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Mounting M1 horrors hard to bypass

SLOW GOING: A screen shot of Google maps showing the length of the queue (2.71km) on the M1 following Tuesday’s fatal crash.On Tuesday, July 31, I was enlisted to help my son move into a shared house in Sydney.
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We swayed down the M1, my ageing four-wheel-drive and borrowed trailer packed to the gunnels, to start a new, exciting chapter in his life.

After a day’s hard labour it was with some trepidation that I entered the rat race of the M1 afternoon return trip.

As neither my old banger nor I were up to prolonged stints at high speed, we were both content to potter north at a comfortable pace in the slow lane while a desperate flow of commuters poured past in relentless haste.

Not far from Asquith, I did notice an illuminated sign above the road warning traffic was queuing ahead, at the Gosford exit.

I wondered which Gosford exit was causing the problem; there are a couple.

Despite the warning, it was with some surprise that I discovered cars stopped dead immediately after I crossed the Moonee Moonee bridge, still several kilometres away from an exit to anywhere.

Like everyone else, I had gunned it across the bridge in anticipation of the long climb ahead.

Shocked, I stood the old beast on her nose and sat there with my hazard lights flashing, hoping to warn the drivers behind me.

I looked nervously in the rear vision mirror as car after car struggled to pull up behind me.

Then it was a long slog, bumper to bumper, one car length at a time for almost three kilometres to the Kariong exit.

There was no escape from that queue, you were trapped by crazed commuters howling past in the outside lanes at undiminished speed.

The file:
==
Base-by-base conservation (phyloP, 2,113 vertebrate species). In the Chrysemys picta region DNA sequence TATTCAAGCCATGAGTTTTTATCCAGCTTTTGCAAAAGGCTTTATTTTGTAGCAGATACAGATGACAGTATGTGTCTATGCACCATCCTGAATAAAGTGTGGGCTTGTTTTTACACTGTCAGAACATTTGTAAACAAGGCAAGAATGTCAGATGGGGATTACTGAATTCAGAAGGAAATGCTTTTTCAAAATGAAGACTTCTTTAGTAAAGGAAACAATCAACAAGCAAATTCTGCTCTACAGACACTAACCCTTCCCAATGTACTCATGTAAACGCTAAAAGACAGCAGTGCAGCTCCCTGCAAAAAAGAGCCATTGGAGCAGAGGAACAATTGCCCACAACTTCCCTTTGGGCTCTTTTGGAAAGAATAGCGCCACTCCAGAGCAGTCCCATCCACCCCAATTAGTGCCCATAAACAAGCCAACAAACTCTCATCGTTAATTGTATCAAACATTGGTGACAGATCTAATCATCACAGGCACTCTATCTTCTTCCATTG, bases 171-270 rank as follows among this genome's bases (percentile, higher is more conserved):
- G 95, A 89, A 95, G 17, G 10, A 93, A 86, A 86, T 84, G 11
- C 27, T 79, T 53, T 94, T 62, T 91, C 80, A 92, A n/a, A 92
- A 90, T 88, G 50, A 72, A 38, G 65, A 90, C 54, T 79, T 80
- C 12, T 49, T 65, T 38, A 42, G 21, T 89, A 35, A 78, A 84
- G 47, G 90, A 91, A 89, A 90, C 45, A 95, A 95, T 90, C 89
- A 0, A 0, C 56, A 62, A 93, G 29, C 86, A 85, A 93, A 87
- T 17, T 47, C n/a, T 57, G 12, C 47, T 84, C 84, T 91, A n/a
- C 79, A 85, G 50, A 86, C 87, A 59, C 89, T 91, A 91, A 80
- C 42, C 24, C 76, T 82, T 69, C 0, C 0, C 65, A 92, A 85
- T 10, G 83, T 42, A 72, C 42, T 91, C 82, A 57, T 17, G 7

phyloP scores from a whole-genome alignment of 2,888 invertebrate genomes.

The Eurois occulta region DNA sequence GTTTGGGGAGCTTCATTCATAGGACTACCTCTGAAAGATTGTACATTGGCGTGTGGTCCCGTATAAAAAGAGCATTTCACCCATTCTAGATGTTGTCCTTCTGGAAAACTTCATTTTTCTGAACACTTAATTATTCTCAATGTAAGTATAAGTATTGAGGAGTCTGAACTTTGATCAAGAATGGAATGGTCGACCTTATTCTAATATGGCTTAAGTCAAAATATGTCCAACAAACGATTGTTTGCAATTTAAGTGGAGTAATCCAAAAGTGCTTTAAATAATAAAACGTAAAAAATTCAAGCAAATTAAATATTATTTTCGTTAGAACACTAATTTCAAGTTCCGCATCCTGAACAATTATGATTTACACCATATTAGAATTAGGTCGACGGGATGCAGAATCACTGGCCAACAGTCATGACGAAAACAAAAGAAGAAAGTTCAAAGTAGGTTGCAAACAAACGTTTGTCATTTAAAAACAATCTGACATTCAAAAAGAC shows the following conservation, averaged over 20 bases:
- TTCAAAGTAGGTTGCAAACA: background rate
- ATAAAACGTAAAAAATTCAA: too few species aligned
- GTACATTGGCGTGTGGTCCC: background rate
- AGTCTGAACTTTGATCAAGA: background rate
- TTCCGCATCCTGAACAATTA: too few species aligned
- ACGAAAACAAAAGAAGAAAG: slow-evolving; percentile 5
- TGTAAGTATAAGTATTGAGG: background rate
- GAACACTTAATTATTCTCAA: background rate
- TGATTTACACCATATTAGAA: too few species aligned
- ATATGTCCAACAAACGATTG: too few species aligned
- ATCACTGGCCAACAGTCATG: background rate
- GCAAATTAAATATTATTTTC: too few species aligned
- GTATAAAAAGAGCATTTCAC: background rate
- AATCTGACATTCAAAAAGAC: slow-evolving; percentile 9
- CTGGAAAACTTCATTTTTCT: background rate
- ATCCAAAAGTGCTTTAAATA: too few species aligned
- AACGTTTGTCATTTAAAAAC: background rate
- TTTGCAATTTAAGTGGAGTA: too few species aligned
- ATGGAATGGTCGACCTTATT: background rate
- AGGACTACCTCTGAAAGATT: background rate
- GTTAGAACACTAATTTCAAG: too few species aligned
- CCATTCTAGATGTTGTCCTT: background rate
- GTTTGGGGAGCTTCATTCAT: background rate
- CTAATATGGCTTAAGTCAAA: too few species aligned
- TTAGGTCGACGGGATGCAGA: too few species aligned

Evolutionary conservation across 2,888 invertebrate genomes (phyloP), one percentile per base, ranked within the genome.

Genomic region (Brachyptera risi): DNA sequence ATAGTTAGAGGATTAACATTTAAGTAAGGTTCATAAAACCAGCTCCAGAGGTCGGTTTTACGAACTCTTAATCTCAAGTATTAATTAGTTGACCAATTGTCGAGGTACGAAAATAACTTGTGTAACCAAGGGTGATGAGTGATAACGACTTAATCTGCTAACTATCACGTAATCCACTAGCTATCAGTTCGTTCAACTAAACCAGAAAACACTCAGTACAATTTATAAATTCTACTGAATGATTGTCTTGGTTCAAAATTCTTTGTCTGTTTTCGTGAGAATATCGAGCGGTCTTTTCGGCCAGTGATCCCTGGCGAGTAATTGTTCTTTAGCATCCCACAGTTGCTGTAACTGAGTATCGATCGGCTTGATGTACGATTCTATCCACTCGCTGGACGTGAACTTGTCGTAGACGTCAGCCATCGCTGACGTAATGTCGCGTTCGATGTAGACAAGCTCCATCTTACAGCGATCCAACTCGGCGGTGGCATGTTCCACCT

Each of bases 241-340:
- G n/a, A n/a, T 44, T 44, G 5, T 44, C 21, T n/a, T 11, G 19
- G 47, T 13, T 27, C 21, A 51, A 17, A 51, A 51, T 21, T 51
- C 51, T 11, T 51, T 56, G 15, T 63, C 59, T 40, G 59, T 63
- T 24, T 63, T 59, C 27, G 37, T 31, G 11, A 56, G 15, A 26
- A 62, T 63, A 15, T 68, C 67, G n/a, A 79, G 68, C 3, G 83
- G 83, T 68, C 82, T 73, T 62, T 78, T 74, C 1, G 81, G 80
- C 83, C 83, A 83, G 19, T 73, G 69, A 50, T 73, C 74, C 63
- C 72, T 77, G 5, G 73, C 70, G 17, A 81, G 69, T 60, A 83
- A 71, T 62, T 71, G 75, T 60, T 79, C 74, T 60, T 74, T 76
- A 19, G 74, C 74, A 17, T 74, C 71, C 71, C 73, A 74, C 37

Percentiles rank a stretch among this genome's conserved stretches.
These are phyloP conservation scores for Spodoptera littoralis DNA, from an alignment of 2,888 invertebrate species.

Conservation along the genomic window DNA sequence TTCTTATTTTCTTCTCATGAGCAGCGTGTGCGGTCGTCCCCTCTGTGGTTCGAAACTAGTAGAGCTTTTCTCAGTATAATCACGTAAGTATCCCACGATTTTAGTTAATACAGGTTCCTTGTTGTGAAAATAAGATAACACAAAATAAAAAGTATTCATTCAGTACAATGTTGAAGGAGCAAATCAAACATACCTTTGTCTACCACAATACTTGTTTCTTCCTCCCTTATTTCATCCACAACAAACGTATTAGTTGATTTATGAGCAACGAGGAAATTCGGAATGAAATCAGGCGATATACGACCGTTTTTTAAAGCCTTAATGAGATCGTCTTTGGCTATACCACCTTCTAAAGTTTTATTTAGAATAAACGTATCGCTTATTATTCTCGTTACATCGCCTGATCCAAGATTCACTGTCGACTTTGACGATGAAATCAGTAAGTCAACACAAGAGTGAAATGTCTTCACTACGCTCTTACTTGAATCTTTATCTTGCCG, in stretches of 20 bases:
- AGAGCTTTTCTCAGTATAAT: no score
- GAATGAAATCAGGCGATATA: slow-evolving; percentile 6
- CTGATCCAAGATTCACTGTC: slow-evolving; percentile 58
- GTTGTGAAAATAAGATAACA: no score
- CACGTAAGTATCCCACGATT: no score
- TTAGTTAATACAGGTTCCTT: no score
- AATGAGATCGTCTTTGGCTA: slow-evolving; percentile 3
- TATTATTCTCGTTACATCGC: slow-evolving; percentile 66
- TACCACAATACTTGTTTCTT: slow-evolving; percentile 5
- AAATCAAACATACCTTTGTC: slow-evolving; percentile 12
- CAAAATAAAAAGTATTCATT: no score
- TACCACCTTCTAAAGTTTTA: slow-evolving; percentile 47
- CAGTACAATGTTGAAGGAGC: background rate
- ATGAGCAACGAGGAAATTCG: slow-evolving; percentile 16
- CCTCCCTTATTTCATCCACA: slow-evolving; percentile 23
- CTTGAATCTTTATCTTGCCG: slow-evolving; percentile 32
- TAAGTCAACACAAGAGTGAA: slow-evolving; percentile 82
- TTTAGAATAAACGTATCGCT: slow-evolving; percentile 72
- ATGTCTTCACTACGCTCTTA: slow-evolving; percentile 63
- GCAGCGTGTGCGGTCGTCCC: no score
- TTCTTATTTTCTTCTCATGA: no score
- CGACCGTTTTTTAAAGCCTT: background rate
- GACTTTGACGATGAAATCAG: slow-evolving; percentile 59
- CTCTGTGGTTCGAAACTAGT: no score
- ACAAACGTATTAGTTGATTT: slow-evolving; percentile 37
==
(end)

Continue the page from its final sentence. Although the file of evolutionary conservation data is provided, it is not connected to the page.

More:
Finally declining to turn off to Gosford, I was free to resume my stately progress.

In doing so, I noticed a number of Highway Patrol cars and a fire engine tearing down the southbound carriageway.

Arriving home, I learned there had been a calamitous and fiery crash at the end of the queue I had been in.

Tragically, two people died and a number were injured. Charges have been laid, so it would not be appropriate to comment on or speculate about what did or didn’t happen, of course.

The situation does cry out for some observations in general, however, and raises some questions that the Coroner might well decide need investigation.

During long, hot summer holiday trips north, for example, I recall seeing Highway Patrol vehicles parked beside the Pacific Highway, south of Kempsey, with their lights flashing and displaying a warning that traffic was stopped ahead.

On Tuesday, the Transport Management people were apparently well aware that a hazardous situation was developing south of Kariong; they put a warning about it on their sign – the same signs that normally exhort you to avoid fatigue, watch out for motorcycles and so on.

In cases where long queues of vehicles are stationary on a 110 kmh road, are Traffic Management obliged to inform the Highway Patrol of this deadly combination?

Did they on Tuesday?

When traffic is queued on an expressway, does NSW Police policy require the Highway Patrol to stop whatever else they are doing and engage in accident prevention rather than racing to the scene after the horse has bolted?

And who is responsible for whatever unholy mess in Kariong is causing a three kilometre traffic jam on a high speed motorway; the RMS, or Central Coast City Council?

In either case, what are they doing to resolve the mess and why didn’t they do it before lives were lost and ruined?

Emergency workers and police have a statutory obligation to inform the Coroner when a death is caused by a motor vehicle accident or other such traumatic event.

But it is up to the Coroner to decide whether to conduct an inquest into such deaths.

Given the regular horrors and mounting death toll of the M1, the Coroner would do well to inquire into the tragic deaths on Tuesday.

They may just uncover facts and come up with recommendations to inform a state government apparently flush with cash how to prevent lethal traffic congestion where people are simply trying to escape from the M1 and get home from work alive.

Chris Craig is a Lake Macquarie author and commentator.He is also a trepidatious M1 user.

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